I was instantly seduced by the complexity and stunning figgy and salty caramel richness of the 2004, while the orangey panforte-like 2006 was very nearly as complex – give it time. The 2010 was altogether fresher and more straightforward, but still delicious and I am sure will age to be just as memorable as its older siblings.

Donnafugata vineyard terraces on Pantelleria. © Donnafugata - Credit: Anna Pakula - by kind permission

Donnafugata vineyard terraces on Pantelleria. © Donnafugata – Credit: Anna Pakula – by kind permission

Sadly I have yet to visit Pantelleria, but it seems to be a place of heroic viticulture like Santorini, Cinque Terre, Ribera Sacra and Ischia. It must be back breaking work tending these low lying 100 year old bush vines, harvesting them by hand, drying them in the sun, harvesting another lot and then fermenting them for the best part of 3 months, but it all seems to be worth it.

After a wonderful lunch José sang for us, serenading my friend Keith Grainger with ‘An Older Man is Like an Elegant Wine’ – the day after his birthday too, so I cannot decide if that was apt or just rubbing it in. José is a fine singer who has recorded 2 CDs pairing wines with a mixture of Jazz standards, Brazilian and Sicilian songs and she gave us each a copy of her second CD as a gift.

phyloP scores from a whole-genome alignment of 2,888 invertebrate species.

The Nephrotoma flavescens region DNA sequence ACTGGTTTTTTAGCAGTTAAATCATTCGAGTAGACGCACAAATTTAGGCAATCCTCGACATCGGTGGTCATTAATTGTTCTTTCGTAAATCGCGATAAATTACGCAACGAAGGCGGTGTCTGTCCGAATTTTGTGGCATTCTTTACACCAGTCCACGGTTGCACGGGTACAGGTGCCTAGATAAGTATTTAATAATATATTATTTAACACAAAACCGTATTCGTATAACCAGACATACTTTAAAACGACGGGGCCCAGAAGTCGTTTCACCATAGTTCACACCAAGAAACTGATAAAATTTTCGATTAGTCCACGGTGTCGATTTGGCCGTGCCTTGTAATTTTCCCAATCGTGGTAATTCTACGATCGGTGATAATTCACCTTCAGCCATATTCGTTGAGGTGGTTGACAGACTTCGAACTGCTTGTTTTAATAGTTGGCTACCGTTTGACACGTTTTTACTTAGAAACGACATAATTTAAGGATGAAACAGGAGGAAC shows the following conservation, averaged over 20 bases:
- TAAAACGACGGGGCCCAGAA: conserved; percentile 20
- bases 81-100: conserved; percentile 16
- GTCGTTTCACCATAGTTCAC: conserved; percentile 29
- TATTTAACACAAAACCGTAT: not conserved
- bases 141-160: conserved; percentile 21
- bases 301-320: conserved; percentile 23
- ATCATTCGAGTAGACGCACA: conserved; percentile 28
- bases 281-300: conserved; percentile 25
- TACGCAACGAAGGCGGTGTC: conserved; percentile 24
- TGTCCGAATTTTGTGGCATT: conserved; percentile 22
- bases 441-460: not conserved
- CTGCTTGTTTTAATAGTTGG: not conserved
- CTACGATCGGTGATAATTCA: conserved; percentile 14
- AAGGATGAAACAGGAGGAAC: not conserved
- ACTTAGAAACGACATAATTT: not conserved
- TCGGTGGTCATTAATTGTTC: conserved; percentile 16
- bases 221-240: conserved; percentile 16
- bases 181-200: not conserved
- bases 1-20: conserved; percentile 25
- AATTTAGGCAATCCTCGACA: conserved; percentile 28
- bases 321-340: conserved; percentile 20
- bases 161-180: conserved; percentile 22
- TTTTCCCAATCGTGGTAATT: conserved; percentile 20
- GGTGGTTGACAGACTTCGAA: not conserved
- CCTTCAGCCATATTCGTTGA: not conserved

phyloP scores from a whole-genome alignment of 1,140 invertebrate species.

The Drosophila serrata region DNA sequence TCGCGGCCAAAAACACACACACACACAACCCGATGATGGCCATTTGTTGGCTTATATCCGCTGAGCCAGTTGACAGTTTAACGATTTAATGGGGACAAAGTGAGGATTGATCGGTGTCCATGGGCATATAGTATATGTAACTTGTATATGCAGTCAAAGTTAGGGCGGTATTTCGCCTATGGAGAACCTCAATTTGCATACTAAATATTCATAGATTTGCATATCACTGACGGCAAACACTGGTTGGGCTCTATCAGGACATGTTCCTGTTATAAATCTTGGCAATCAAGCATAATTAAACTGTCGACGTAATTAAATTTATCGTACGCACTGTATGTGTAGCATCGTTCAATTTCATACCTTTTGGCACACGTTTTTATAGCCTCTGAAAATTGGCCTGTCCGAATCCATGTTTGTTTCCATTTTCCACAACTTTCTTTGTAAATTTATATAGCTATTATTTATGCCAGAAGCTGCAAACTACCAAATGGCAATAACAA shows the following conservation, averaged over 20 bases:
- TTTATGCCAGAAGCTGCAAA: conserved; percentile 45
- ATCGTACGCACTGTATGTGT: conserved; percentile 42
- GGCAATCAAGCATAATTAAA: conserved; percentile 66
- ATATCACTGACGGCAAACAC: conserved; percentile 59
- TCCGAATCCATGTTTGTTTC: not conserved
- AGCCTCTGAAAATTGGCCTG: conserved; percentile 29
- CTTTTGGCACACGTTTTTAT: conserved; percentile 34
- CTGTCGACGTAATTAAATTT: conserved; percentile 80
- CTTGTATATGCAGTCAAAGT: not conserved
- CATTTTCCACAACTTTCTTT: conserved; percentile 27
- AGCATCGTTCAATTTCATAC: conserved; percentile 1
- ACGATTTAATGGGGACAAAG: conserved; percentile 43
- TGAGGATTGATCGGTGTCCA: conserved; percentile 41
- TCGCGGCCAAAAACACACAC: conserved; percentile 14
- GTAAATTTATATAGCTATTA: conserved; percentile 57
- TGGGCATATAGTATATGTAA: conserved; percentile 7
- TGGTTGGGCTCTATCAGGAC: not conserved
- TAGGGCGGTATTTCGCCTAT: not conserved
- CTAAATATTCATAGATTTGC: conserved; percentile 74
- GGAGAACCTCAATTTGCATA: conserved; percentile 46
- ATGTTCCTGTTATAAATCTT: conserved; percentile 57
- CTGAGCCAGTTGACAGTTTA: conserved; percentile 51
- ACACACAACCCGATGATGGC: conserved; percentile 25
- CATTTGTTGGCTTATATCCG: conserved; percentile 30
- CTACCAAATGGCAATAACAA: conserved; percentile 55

José serenading Keith.

José serenading the ever elegant Keith.

Happily José had paired my favourite track on the album – her version of Rita Lee’s Agora Só Falta Você with my favourite dry Donnafugata wine, the Vigna di Gabri – I like them both in isolation and will have to try them together sometime to see if fusion works for me.

The whole visit was a great experience and a privilege to get an insight into this beautiful estate and to witness at first hand the passion and love they have for their land and what they do.

Donnafugata wines are available in the UK through Liberty Wines.

Donnafugata wines are available in the US through Folio Fine Wine Partners.

Donnafugata wines are available in Australia through Arquilla.